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Cruising with Nicholls

Cruising with Nicholls

Ex-NHL star reminisces about ‘85 Worlds, L.A. memories

Published 22.02.2015 16:10 GMT+1 | Author Lucas Aykroyd
Cruising with Nicholls
Bernie Nicholls, who won silver with Canada at the 1985 Worlds in Prague, plays street hockey on a recent Cuba Cruise trip. Photo: Lucas Aykroyd
Thirty years ago, Bernie Nicholls went to a socialist country. This year, the man who ranks 44th in all-time NHL scoring did that again – in a hotter setting. caught up with Nicholls, who won a silver medal with Canada at the 1985 IIHF World Championship in Czechoslovakia, on a week-long cruise around Cuba.

Organized by the Calgary-based company Cuba Cruise, the theme was (fittingly or incongruously enough) “Hockey Night in Cuba”. It featured five retired NHLers as special guests, also including former 51-goal scorer Gary Leeman (1983 WJC bronze, 1984 WJC), Jack Valiquette, Dave Hutchison, and Ric Nattress.

Despite being surrounded by such distractions as rum, Habano cigars, and old American cars, the 53-year-old centre for six NHL clubs still clearly recalled his lone appearance at the Worlds. Often a linemate of Vancouver’s Tony Tanti and Hartford’s Kevin Dineen, the-then Los Angeles star chipped in two assists in 10 games in Prague. (The Czech capital will co-host the Worlds again this year with Ostrava.)

“It was the first time I ever played with Mario Lemieux, which was awesome,” Nicholls told “I think that’s one of the great things about international competition. You get to play with different guys, not your own (club) team. I also played with Steve Yzerman, one of my favourite players of all time. Being over there, playing for your country... there’s nothing better than that. We got the silver medal, which was fun. It was a great time.”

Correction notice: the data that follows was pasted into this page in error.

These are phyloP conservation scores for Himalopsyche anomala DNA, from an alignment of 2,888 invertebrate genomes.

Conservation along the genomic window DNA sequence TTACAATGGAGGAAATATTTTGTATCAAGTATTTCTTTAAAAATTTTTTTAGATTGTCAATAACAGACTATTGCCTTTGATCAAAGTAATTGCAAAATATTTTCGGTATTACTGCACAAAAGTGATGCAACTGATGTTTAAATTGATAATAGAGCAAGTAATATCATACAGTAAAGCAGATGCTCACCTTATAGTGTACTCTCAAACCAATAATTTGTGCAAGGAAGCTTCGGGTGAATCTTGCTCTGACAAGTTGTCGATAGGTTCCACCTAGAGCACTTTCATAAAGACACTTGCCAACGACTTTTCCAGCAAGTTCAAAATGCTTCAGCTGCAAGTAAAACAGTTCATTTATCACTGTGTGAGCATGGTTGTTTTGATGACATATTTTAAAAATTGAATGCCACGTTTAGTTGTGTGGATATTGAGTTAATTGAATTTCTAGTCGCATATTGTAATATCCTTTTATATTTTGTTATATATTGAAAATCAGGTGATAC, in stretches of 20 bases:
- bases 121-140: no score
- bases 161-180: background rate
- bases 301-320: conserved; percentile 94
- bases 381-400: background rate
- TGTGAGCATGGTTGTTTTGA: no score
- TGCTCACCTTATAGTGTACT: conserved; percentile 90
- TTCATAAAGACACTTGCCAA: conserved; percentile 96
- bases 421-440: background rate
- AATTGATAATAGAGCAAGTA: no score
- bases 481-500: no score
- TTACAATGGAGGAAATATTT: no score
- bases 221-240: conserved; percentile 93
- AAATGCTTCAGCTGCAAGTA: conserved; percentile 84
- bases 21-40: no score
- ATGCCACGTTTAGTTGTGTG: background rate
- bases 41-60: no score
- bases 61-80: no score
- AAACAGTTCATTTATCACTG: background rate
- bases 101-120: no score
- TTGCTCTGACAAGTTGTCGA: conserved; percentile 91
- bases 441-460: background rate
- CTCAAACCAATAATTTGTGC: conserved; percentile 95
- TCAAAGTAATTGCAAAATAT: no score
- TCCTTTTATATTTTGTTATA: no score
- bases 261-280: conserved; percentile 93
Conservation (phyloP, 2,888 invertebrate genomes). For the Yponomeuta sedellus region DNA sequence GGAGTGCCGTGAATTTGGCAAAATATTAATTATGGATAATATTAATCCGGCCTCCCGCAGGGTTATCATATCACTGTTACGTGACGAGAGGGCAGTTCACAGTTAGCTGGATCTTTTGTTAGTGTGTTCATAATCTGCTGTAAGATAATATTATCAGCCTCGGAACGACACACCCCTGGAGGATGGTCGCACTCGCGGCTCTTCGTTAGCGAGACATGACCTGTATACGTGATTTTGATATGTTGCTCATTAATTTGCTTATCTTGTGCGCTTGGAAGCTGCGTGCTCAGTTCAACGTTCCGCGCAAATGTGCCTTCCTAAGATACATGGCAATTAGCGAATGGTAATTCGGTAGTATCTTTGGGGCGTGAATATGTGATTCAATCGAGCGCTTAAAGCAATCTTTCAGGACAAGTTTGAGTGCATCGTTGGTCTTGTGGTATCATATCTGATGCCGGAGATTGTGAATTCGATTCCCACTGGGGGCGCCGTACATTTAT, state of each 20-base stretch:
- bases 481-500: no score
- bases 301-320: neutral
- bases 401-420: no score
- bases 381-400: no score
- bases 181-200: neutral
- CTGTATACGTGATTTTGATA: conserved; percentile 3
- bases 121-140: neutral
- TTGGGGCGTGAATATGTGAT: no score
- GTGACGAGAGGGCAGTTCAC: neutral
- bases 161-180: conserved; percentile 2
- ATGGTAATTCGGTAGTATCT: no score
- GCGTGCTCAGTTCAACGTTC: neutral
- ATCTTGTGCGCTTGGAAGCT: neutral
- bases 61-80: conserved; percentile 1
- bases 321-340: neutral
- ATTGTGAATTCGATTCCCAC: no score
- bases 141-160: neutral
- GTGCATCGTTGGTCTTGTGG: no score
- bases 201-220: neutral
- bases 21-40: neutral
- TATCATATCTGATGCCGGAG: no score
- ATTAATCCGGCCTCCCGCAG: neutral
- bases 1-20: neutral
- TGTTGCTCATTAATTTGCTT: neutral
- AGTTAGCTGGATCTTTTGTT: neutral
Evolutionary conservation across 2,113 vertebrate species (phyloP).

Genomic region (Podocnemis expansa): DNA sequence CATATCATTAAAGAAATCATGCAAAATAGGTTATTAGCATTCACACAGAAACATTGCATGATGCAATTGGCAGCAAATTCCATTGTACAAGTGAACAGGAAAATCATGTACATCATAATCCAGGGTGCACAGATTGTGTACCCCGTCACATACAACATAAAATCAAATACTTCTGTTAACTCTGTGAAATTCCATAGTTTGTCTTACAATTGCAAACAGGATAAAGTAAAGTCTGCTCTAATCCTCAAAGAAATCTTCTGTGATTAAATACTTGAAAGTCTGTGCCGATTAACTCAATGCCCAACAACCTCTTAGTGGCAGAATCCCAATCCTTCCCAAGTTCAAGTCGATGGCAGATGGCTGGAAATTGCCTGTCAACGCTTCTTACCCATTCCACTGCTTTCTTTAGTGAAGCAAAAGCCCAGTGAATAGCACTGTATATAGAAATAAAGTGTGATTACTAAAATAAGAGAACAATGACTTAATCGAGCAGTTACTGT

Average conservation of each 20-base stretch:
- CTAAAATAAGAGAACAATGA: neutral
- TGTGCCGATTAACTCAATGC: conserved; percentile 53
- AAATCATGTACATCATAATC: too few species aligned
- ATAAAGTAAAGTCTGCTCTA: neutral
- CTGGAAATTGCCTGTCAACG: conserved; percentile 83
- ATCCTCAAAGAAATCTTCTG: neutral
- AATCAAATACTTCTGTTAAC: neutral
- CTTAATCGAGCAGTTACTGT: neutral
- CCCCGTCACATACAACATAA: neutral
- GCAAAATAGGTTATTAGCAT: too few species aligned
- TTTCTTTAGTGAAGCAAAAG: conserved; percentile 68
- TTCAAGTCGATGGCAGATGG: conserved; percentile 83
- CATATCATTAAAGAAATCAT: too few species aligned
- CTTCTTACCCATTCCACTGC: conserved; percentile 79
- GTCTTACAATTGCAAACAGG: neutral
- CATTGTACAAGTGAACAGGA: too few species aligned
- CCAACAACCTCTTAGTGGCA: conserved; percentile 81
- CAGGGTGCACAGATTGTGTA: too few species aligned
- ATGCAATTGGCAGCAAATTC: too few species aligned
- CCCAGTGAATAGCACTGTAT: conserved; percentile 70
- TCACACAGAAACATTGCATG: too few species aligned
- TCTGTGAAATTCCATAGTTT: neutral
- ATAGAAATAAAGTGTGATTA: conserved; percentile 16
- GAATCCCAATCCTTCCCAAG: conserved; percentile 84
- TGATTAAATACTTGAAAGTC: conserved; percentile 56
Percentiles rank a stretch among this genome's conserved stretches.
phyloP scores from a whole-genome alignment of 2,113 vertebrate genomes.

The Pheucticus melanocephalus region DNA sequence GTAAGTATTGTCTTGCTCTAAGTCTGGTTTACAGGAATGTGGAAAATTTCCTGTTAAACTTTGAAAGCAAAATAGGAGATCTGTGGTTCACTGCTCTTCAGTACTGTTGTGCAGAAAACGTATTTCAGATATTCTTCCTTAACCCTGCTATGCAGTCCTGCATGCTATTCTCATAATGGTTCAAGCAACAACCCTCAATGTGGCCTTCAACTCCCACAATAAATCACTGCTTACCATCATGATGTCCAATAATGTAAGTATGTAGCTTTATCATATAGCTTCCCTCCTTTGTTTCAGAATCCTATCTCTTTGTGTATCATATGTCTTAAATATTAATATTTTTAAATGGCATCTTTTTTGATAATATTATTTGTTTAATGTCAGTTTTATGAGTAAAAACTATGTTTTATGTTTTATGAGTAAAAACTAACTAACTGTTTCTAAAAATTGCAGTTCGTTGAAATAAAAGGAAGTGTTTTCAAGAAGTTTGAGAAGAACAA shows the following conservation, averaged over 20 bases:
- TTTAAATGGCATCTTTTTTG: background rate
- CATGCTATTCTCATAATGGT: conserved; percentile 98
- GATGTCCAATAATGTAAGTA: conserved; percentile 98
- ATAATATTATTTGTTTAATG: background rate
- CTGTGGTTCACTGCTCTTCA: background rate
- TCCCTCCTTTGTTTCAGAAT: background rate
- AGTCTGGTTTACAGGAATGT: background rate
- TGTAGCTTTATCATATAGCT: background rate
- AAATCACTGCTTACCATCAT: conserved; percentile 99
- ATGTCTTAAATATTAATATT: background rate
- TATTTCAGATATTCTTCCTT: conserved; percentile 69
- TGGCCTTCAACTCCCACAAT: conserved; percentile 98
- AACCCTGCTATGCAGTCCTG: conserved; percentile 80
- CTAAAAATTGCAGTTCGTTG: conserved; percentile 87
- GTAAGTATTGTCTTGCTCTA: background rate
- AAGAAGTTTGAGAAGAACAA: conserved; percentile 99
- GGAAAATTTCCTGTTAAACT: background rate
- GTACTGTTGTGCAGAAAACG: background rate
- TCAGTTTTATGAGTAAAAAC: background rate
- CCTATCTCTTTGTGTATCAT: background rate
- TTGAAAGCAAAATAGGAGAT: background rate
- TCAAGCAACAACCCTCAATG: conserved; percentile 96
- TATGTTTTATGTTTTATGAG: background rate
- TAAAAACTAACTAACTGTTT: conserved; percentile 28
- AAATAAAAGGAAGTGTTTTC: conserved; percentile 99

This Canadian team was loaded with future Hall of Famers. Like Lemieux and Yzerman, Hartford centre Ron Francis would prove to be a top-10 all-time NHL scorer (fourth overall with 1798 points). The defence included such future winners of multiple Cups as Scott Stevens and Larry Murphy.

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In retrospect, it’s not that surprising that the Canadians pulled off a stupendous feat: ending the Soviet Union’s all-time record World Championship undefeated streak at 47 games.

In the preliminary round, Canada fell 9-1 to coach Viktor Tikhonov’s “Big Red Machine” with the famous “Green Unit” of Vladimir Krutov, Igor Larionov, Sergei Makarov, Vyacheslav Fetisov, and Alexei Kasatonov. But on May Day, it was 3-1 Canada, and Lemieux led the way with two goals. Goalie Pat Riggin shone as the Soviets outshot Canada 31-17.